3. Results and Discussion

3.1. Analysis for Crude Eucalyptus Oil

The components of crude eucalyptus oil were determined by GC-FID. As shown in Table 1, the main components were 1,8-cineole (56.00%), limonene (21.78%), p-cymene (11.51%) and γ-terpinene (5.94%), respectively. Its GC chromatogram was showed in Figure 1. Taking extraction efficiency as the aim, extraction experiments were performed at low temperature of 35˚C - 50˚C and pressures of 8 - 25 MPa. And the effects of CO2 mass flow and extraction time on the extraction process were also investigated.

3.2. Effect of Entrainer

As the solubility of most terpenes in supercritical CO2 fluid was too low to obtain the target product effectively, ethanol as an entrainer was introduced to improve the extraction efficiency.

As shown in Figure 2(a), the extraction yield of four main components (1,8-cineole, limonene, p-cymene and γ-terpinene) were close to zero if no entrainer was added. However, for the case of ethanol introduced, four main components were significantly detected in the extract. It had been found that ethanol could form chemical association [19] [20] with 1,8-cineole, limonene, p-cymene and γ-terpinene, respectively. The polar solvent ethanol could significantly increase the solubility of polar solute, and the extraction yield of four main components were improved obviously, especially for 1,8-cineole. It showed that in Figure 2(b), ethanol had almost no effect on the extraction contents. Compared with the extracting content, the extraction yield had an obvious improvement with entrainer existed. So, the following experiments would use ethanol as entrainer with the amount of 3% in the total CO2 flow.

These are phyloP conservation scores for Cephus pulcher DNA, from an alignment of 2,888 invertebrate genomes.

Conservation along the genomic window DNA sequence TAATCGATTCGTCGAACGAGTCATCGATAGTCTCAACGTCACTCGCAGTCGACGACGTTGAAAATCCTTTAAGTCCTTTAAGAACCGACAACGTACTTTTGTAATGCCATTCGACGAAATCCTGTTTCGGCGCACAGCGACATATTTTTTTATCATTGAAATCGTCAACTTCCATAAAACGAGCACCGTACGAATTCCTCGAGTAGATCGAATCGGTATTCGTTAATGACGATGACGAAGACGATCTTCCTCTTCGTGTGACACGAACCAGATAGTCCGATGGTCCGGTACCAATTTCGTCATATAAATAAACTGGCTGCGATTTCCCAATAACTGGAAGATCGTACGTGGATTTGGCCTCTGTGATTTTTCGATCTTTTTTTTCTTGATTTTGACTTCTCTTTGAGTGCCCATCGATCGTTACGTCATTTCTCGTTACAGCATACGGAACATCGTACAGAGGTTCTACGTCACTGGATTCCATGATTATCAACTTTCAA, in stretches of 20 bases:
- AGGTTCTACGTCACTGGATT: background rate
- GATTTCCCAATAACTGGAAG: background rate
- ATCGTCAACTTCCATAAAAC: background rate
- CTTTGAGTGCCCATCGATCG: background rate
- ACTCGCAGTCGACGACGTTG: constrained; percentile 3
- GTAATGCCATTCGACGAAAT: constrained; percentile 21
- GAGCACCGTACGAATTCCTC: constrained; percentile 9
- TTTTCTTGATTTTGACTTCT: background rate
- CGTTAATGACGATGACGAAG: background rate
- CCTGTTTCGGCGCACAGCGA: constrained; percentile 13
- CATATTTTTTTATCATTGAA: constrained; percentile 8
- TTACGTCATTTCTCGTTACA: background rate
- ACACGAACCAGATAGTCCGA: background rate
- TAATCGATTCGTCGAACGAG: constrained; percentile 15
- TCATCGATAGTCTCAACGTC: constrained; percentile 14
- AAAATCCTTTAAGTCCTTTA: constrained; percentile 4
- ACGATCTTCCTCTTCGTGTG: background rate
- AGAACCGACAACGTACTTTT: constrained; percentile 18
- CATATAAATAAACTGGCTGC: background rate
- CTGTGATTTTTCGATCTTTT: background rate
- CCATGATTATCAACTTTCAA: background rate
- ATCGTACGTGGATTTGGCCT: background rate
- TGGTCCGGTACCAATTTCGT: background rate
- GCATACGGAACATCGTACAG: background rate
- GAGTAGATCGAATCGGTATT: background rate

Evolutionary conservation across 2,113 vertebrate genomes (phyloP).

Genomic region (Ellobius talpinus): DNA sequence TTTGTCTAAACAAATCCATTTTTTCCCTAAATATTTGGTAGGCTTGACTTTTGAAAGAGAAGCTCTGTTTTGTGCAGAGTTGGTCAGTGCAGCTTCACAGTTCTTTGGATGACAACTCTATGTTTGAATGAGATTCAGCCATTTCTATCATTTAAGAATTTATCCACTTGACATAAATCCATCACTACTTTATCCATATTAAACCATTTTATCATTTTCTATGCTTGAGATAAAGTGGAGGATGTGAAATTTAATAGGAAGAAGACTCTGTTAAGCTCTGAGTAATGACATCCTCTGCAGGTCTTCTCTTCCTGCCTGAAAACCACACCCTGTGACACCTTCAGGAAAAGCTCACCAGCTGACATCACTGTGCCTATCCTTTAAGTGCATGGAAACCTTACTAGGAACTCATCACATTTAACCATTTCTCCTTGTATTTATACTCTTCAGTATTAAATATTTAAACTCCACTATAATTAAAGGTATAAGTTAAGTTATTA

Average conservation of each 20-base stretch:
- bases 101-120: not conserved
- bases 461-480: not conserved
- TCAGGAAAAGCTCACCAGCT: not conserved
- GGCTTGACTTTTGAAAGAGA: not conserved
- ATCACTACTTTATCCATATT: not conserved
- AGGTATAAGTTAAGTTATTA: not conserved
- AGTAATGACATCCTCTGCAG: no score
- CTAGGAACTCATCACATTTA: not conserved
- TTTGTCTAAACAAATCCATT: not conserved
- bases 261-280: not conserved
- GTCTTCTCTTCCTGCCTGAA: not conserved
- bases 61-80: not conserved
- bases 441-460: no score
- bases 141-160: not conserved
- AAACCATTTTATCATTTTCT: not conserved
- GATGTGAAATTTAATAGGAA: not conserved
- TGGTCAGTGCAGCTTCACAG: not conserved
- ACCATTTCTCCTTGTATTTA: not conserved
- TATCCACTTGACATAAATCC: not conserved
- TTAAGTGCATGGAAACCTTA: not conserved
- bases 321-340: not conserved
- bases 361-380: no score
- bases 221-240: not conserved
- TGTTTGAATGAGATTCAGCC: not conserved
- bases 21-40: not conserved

Figure 1. The GC chromatogram of crude Eucalyptus oil.

(a) (b)

Figure 2. Effect of ethanol on extraction behavior (P = 15 MPa, T = 45˚C, q = 18 g/min, t = 1 hr).

3.3. Effect of Pressure

The effects of extraction pressure (P) on the main components of eucalyptus oil were shown in Figure 3. It showed that the extraction content of 1,8-cineole significantly increased with pressure going up, while the contents of limonene, p-cymene and γ-terpinene were decreasing trend. In addition to high pressure increasing dissolving capacity, the pressure might also change the polarity of the supercritical fluid. With the increase of extraction pressure, the deformability of O=C=O bond of CO2, the polarity, the density and the solubility of polar solutes increased simultaneously, which would lead to the increase of the selectivity for polar materials. The polarity of 1,8-cineole (dielectric constant equal to 4.32) is greater than limonene (dielectric constant equal to 2.44), p-cymene(dielectric constant equal to 2.34) and γ-terpinene (dielectric constant equal to 2.65), thus the extraction content of 1,8-cineole increased with the pressure from 8 to 15 MPa. But when the extraction pressure increased further, from 15 to 25 MPa, the con-

Figure 3. Pressure influence on extraction behavior (T = 45˚C, q = 15 g/min, t = 1 hr, with 3% ethanol).

tent of 1,8-cineole decreased a little, while the content of limonene, p-cymene and γ-terpinene showed slightly increasing trend. Therefore, 15 MPa was optimum for the extraction of 1, 8-cineole.

3.4. Effect of Temperature

Temperature (T) was an important parameter for supercritical CO2 extraction process. On the one hand, with temperature increasing, the fluidity of the solute sped up in supercritical CO2 fluid, the diffusion coefficient and the solvent vapor pressure increased. At the same time, both the volatility and solubility of the solute in CO2 also increased, which was similar to liquid solubility [21] [22] . On the other hand, temperature increasing could also reduce the fluid density, which would decrease solvent effect and the solubility of supercritical CO2 in oil [23] . So, the extraction temperature held a dominant role in the extraction process [24] .